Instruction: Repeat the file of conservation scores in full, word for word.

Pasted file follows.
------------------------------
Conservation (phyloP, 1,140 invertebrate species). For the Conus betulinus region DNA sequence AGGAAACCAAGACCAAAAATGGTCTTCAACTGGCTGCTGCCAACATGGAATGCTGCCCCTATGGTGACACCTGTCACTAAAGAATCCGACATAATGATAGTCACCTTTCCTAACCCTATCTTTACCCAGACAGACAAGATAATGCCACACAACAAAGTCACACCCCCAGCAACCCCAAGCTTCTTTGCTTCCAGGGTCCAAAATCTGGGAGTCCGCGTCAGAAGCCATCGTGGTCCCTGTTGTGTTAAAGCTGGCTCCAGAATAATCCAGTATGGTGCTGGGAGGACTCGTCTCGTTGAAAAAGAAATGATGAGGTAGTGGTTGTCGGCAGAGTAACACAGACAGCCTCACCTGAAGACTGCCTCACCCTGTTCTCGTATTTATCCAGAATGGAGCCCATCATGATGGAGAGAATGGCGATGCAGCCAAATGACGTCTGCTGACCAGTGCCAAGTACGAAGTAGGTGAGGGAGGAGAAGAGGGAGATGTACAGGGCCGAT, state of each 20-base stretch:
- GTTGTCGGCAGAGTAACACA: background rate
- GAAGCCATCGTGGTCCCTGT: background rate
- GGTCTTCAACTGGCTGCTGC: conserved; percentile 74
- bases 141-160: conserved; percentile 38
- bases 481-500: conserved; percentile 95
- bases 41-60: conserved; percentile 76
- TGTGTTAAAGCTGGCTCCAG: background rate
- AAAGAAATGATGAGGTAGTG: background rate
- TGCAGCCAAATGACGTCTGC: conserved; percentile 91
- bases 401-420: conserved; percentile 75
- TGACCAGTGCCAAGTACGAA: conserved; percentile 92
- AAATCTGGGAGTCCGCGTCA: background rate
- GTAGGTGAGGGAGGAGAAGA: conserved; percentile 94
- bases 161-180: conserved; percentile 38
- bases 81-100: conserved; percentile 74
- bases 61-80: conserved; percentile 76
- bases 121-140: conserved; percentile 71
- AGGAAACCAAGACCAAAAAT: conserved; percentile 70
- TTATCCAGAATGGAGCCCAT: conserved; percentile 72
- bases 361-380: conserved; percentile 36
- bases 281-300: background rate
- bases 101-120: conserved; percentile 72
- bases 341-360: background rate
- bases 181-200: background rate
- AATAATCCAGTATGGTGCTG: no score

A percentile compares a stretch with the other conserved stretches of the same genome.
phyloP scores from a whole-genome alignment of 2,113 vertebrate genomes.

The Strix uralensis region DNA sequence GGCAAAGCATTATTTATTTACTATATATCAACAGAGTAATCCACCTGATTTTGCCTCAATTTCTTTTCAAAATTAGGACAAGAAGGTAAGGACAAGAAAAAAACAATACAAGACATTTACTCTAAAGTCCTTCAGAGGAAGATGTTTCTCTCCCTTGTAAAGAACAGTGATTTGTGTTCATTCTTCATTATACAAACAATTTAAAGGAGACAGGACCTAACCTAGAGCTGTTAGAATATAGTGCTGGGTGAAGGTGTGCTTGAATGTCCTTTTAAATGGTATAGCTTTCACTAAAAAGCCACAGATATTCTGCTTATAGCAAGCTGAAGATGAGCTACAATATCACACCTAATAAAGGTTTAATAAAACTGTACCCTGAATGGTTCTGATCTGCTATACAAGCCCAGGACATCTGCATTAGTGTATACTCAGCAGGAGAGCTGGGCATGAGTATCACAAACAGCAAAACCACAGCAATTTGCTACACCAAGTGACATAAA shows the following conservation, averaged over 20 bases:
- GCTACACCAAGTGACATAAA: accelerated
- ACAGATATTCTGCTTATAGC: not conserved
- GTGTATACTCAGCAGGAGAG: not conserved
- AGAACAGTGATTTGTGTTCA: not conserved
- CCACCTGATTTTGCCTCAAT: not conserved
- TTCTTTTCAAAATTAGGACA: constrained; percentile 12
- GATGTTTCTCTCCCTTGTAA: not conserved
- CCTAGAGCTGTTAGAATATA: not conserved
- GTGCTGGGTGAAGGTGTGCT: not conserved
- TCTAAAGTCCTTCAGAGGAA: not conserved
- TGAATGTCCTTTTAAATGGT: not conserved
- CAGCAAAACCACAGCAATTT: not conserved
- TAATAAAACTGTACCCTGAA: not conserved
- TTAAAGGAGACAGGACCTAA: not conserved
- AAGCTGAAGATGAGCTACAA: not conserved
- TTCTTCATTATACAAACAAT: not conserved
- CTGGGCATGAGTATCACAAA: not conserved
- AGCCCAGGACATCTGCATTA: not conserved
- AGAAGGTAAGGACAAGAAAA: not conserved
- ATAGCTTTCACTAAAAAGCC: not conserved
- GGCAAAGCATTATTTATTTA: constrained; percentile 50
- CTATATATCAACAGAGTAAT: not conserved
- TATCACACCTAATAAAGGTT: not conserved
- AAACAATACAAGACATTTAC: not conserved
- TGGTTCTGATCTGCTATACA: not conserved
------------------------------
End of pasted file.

Conservation (phyloP, 1,140 invertebrate species). For the Conus betulinus region DNA sequence AGGAAACCAAGACCAAAAATGGTCTTCAACTGGCTGCTGCCAACATGGAATGCTGCCCCTATGGTGACACCTGTCACTAAAGAATCCGACATAATGATAGTCACCTTTCCTAACCCTATCTTTACCCAGACAGACAAGATAATGCCACACAACAAAGTCACACCCCCAGCAACCCCAAGCTTCTTTGCTTCCAGGGTCCAAAATCTGGGAGTCCGCGTCAGAAGCCATCGTGGTCCCTGTTGTGTTAAAGCTGGCTCCAGAATAATCCAGTATGGTGCTGGGAGGACTCGTCTCGTTGAAAAAGAAATGATGAGGTAGTGGTTGTCGGCAGAGTAACACAGACAGCCTCACCTGAAGACTGCCTCACCCTGTTCTCGTATTTATCCAGAATGGAGCCCATCATGATGGAGAGAATGGCGATGCAGCCAAATGACGTCTGCTGACCAGTGCCAAGTACGAAGTAGGTGAGGGAGGAGAAGAGGGAGATGTACAGGGCCGAT, state of each 20-base stretch:
- GTTGTCGGCAGAGTAACACA: background rate
- GAAGCCATCGTGGTCCCTGT: background rate
- GGTCTTCAACTGGCTGCTGC: conserved; percentile 74
- bases 141-160: conserved; percentile 38
- bases 481-500: conserved; percentile 95
- bases 41-60: conserved; percentile 76
- TGTGTTAAAGCTGGCTCCAG: background rate
- AAAGAAATGATGAGGTAGTG: background rate
- TGCAGCCAAATGACGTCTGC: conserved; percentile 91
- bases 401-420: conserved; percentile 75
- TGACCAGTGCCAAGTACGAA: conserved; percentile 92
- AAATCTGGGAGTCCGCGTCA: background rate
- GTAGGTGAGGGAGGAGAAGA: conserved; percentile 94
- bases 161-180: conserved; percentile 38
- bases 81-100: conserved; percentile 74
- bases 61-80: conserved; percentile 76
- bases 121-140: conserved; percentile 71
- AGGAAACCAAGACCAAAAAT: conserved; percentile 70
- TTATCCAGAATGGAGCCCAT: conserved; percentile 72
- bases 361-380: conserved; percentile 36
- bases 281-300: background rate
- bases 101-120: conserved; percentile 72
- bases 341-360: background rate
- bases 181-200: background rate
- AATAATCCAGTATGGTGCTG: no score

A percentile compares a stretch with the other conserved stretches of the same genome.
phyloP scores from a whole-genome alignment of 2,113 vertebrate genomes.

The Strix uralensis region DNA sequence GGCAAAGCATTATTTATTTACTATATATCAACAGAGTAATCCACCTGATTTTGCCTCAATTTCTTTTCAAAATTAGGACAAGAAGGTAAGGACAAGAAAAAAACAATACAAGACATTTACTCTAAAGTCCTTCAGAGGAAGATGTTTCTCTCCCTTGTAAAGAACAGTGATTTGTGTTCATTCTTCATTATACAAACAATTTAAAGGAGACAGGACCTAACCTAGAGCTGTTAGAATATAGTGCTGGGTGAAGGTGTGCTTGAATGTCCTTTTAAATGGTATAGCTTTCACTAAAAAGCCACAGATATTCTGCTTATAGCAAGCTGAAGATGAGCTACAATATCACACCTAATAAAGGTTTAATAAAACTGTACCCTGAATGGTTCTGATCTGCTATACAAGCCCAGGACATCTGCATTAGTGTATACTCAGCAGGAGAGCTGGGCATGAGTATCACAAACAGCAAAACCACAGCAATTTGCTACACCAAGTGACATAAA shows the following conservation, averaged over 20 bases:
- GCTACACCAAGTGACATAAA: accelerated
- ACAGATATTCTGCTTATAGC: not conserved
- GTGTATACTCAGCAGGAGAG: not conserved
- AGAACAGTGATTTGTGTTCA: not conserved
- CCACCTGATTTTGCCTCAAT: not conserved
- TTCTTTTCAAAATTAGGACA: constrained; percentile 12
- GATGTTTCTCTCCCTTGTAA: not conserved
- CCTAGAGCTGTTAGAATATA: not conserved
- GTGCTGGGTGAAGGTGTGCT: not conserved
- TCTAAAGTCCTTCAGAGGAA: not conserved
- TGAATGTCCTTTTAAATGGT: not conserved
- CAGCAAAACCACAGCAATTT: not conserved
- TAATAAAACTGTACCCTGAA: not conserved
- TTAAAGGAGACAGGACCTAA: not conserved
- AAGCTGAAGATGAGCTACAA: not conserved
- TTCTTCATTATACAAACAAT: not conserved
- CTGGGCATGAGTATCACAAA: not conserved
- AGCCCAGGACATCTGCATTA: not conserved
- AGAAGGTAAGGACAAGAAAA: not conserved
- ATAGCTTTCACTAAAAAGCC: not conserved
- GGCAAAGCATTATTTATTTA: constrained; percentile 50
- CTATATATCAACAGAGTAAT: not conserved
- TATCACACCTAATAAAGGTT: not conserved
- AAACAATACAAGACATTTAC: not conserved
- TGGTTCTGATCTGCTATACA: not conserved